I can't speak for latest version, but I worked with a previous Expression Engine which I didn't like. I think it was version 2 or 3. I understand it's received major updates since then and is open source.

    I found the channels model confusing, not intuitive. The interface was not great. It was a site I inherited at work, not one I built. I rebuilt the site in Perch Runway and its still going strong. But a CMS choice for one person might not be good for another, and it all depends on project requirements and how much you like working with it. I didn't actually know that Craft was so expensive with the e-commerce option... that actually sounds intriguing (mentioned in other thread).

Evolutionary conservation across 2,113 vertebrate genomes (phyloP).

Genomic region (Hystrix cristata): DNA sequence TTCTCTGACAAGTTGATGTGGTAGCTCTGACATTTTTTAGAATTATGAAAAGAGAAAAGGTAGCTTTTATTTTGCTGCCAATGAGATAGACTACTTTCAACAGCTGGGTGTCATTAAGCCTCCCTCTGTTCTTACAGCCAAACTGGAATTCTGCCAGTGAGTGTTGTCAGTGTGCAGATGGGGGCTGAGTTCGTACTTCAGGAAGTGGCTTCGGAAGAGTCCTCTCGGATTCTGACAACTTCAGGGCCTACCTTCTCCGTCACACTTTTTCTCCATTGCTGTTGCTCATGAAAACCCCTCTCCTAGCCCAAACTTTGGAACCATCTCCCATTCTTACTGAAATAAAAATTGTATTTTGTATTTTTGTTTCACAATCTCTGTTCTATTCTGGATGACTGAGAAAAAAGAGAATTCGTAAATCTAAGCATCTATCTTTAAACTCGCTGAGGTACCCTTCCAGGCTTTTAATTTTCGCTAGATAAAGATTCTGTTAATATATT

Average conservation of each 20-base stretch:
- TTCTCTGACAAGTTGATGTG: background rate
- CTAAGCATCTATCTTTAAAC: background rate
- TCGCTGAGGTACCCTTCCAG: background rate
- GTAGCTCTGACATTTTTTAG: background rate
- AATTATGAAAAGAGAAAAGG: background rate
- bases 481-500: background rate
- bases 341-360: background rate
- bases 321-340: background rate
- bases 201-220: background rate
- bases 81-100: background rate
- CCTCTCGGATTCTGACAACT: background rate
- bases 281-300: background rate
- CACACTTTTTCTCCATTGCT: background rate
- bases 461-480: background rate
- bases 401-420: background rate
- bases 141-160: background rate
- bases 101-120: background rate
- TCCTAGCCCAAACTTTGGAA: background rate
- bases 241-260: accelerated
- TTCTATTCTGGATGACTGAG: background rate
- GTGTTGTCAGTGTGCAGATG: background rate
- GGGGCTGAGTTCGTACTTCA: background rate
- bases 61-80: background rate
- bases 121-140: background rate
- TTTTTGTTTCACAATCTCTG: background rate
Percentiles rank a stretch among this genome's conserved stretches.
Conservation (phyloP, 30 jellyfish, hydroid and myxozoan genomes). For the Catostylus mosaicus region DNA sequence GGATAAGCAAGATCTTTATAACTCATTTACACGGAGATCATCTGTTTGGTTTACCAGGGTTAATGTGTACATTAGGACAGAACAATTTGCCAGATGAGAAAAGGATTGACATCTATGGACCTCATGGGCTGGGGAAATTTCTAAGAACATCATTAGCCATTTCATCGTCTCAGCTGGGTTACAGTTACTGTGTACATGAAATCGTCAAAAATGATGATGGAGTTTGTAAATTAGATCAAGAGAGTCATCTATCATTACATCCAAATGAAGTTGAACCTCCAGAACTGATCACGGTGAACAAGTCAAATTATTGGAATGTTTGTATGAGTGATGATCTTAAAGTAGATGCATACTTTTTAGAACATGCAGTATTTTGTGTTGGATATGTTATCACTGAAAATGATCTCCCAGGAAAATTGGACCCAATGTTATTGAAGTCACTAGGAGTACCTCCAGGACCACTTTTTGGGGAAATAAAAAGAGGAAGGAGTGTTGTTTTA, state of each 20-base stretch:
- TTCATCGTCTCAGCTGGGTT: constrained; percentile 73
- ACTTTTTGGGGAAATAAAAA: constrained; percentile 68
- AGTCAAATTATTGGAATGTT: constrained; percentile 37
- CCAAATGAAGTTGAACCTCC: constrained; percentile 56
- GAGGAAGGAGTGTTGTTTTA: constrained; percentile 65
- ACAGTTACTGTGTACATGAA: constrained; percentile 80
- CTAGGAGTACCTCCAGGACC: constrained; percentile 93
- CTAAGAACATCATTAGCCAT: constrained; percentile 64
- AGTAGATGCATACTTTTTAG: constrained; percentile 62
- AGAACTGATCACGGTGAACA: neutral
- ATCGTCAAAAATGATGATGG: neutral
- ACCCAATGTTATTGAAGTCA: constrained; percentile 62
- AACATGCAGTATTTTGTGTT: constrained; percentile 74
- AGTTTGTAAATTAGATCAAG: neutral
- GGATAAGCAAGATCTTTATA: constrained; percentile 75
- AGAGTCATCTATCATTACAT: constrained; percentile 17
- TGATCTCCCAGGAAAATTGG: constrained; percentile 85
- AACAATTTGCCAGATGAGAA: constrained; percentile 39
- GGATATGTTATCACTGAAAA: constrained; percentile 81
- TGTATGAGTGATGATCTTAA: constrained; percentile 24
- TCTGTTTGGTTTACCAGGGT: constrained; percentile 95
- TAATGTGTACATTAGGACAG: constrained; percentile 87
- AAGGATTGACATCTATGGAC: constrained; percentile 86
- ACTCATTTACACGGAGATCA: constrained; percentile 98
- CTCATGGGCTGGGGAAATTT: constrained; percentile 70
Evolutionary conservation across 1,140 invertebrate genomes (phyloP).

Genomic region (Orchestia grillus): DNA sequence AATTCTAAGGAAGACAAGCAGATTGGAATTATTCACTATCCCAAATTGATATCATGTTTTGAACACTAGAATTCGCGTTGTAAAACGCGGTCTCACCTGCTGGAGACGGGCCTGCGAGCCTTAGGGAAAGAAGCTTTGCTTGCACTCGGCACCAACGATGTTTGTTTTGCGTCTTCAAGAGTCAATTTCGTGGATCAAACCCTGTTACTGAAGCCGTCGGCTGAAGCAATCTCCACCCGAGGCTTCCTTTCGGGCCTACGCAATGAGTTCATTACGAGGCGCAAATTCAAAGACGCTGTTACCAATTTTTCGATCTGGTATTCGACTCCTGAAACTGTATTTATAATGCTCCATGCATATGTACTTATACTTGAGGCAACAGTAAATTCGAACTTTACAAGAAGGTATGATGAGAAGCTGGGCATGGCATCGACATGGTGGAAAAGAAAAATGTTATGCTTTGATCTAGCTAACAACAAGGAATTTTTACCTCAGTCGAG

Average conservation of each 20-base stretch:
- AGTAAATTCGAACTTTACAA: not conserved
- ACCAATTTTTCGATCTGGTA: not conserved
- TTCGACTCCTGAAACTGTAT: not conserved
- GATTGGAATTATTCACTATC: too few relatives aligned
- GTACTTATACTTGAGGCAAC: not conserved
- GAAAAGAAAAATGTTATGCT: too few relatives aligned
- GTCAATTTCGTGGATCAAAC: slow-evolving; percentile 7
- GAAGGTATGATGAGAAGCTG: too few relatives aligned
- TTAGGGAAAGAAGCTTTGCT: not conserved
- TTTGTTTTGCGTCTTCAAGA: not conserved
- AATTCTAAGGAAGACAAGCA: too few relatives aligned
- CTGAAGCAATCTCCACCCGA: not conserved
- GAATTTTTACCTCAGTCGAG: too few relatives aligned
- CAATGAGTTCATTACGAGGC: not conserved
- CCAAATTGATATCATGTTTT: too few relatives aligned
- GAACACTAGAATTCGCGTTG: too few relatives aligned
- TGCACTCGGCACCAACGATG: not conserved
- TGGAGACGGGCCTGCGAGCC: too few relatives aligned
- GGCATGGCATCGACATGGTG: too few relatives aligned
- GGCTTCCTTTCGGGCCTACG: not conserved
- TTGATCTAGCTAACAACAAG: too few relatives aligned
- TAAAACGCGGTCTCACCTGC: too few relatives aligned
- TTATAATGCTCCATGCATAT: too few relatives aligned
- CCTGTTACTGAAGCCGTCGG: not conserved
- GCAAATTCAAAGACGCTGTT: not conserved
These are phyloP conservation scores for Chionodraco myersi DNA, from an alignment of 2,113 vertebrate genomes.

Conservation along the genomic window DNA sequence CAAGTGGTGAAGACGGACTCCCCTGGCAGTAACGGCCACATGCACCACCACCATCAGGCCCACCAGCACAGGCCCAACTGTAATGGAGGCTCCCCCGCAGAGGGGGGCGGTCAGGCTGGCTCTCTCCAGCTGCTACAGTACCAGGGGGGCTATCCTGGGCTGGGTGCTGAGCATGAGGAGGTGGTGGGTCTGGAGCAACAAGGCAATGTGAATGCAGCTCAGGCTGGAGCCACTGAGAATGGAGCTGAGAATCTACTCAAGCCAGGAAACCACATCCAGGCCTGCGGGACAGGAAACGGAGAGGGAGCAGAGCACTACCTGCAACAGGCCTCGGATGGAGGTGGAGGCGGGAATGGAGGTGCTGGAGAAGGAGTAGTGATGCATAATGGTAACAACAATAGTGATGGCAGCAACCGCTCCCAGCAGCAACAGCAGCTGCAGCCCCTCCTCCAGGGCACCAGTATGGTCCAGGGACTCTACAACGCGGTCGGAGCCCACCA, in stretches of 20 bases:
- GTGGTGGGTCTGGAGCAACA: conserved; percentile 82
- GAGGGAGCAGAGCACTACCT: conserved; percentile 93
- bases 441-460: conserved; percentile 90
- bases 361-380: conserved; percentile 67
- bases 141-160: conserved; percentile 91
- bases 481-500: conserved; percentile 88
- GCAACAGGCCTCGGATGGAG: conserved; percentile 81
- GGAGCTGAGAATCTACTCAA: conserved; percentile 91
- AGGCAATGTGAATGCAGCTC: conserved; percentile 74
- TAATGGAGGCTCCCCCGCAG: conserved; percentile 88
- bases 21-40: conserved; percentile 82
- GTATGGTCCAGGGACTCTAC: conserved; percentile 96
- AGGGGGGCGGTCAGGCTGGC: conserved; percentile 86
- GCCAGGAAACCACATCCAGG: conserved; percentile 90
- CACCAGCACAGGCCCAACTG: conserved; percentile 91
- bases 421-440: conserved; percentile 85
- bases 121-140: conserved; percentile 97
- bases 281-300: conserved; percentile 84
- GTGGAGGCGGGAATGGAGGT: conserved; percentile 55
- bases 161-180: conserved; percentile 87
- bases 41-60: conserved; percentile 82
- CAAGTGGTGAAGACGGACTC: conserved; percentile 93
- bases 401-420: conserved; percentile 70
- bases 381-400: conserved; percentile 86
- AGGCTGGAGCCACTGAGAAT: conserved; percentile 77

Vapid looks source with a small group of contributors. That would be a better model for Perch than the current astonishing levels of neglect.

    LOL I'll take neglect over crashing and burning....

    You just never know what will live and what will die.

    "Sadly, the Vapid hosting service and CMS platform have been retired. Thank you, though, for your support and interest. Please check back down the road for the next chapter."

    I'm just working on a Snipcart + Perch thing so I'd be very interested to see that.

    Sure, I'm still in test mode but the build is close to done and I'll share what I can when ready. The general technique is more important than the actual code I wrote.

    There are limits of course, but it's all about working within the limits!